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Michael Medved

'Sin City: A Dame to Kill For' is a sequel that far surpasses the original

The on-screen follow-up to "Sin City" is in theaters this weekend and it's one of those sequels that, in every way, is preferable to the first film.

"Sin City: A Dame to Kill For" is a neo-noir film based on a series of graphic novels by Frank Miller, who gained fame for creating the imagery that became the "300" series. Miller has acquired a cult-following of his own, and this time he joins Robert Rodriquez as co-director.

The first film was very successful at the box office and it was visually interesting, but it felt entirely excessive and self-indulgent.

"A Dame to Kill For," however, is a much better film. It's an undeniable artistic achievement. Presented in black-and-white with only splashes of color, it's visually full of splendor, amazement, and dazzling technique.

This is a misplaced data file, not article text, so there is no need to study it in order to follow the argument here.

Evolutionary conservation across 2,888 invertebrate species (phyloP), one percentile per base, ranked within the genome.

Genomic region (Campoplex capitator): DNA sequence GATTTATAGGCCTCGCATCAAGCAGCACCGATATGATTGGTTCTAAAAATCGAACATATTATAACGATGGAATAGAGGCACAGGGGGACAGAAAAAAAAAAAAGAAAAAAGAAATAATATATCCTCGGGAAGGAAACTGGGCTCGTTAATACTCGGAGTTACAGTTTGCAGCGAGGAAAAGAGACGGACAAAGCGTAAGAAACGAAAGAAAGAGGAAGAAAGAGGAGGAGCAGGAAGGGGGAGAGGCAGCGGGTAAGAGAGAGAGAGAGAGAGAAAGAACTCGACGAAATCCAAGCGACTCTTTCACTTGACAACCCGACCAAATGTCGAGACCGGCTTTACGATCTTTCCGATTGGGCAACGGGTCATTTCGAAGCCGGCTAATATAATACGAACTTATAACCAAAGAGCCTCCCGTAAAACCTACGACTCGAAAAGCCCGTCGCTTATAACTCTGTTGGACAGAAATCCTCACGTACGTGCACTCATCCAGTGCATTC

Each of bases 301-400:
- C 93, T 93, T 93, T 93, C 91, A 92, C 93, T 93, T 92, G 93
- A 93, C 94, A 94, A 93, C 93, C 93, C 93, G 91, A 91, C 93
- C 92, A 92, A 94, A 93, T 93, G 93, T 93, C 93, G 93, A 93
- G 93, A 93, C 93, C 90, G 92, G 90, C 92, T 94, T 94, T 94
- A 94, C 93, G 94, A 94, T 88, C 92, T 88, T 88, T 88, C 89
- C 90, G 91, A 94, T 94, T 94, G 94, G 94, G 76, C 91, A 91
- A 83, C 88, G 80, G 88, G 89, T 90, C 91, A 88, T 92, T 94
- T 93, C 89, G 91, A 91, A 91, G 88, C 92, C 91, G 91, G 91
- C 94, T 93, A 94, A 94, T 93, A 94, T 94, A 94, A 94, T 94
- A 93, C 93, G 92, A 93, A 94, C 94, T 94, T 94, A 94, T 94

The film deploys its color technique amazingly. You find yourself in that dark, black-and-white, neo-noir setting of this city and the Dame to Kill For, played by Eva Green, lights up the screen with her red lipstick and electric blue eyes.

There are very talented performers in the movie, including some of the most beautiful women in the world. But it's the pointless violence and the depravity in each one of these interlocking stories that's brutal. It's supposed to be hell and that's my problem with the movie.

I'm even surprised they didn't have to go to NC-17 for the rating, but they managed to keep it R.

It gets 2.5 stars from me because I'm blown away by the way people are blown away.

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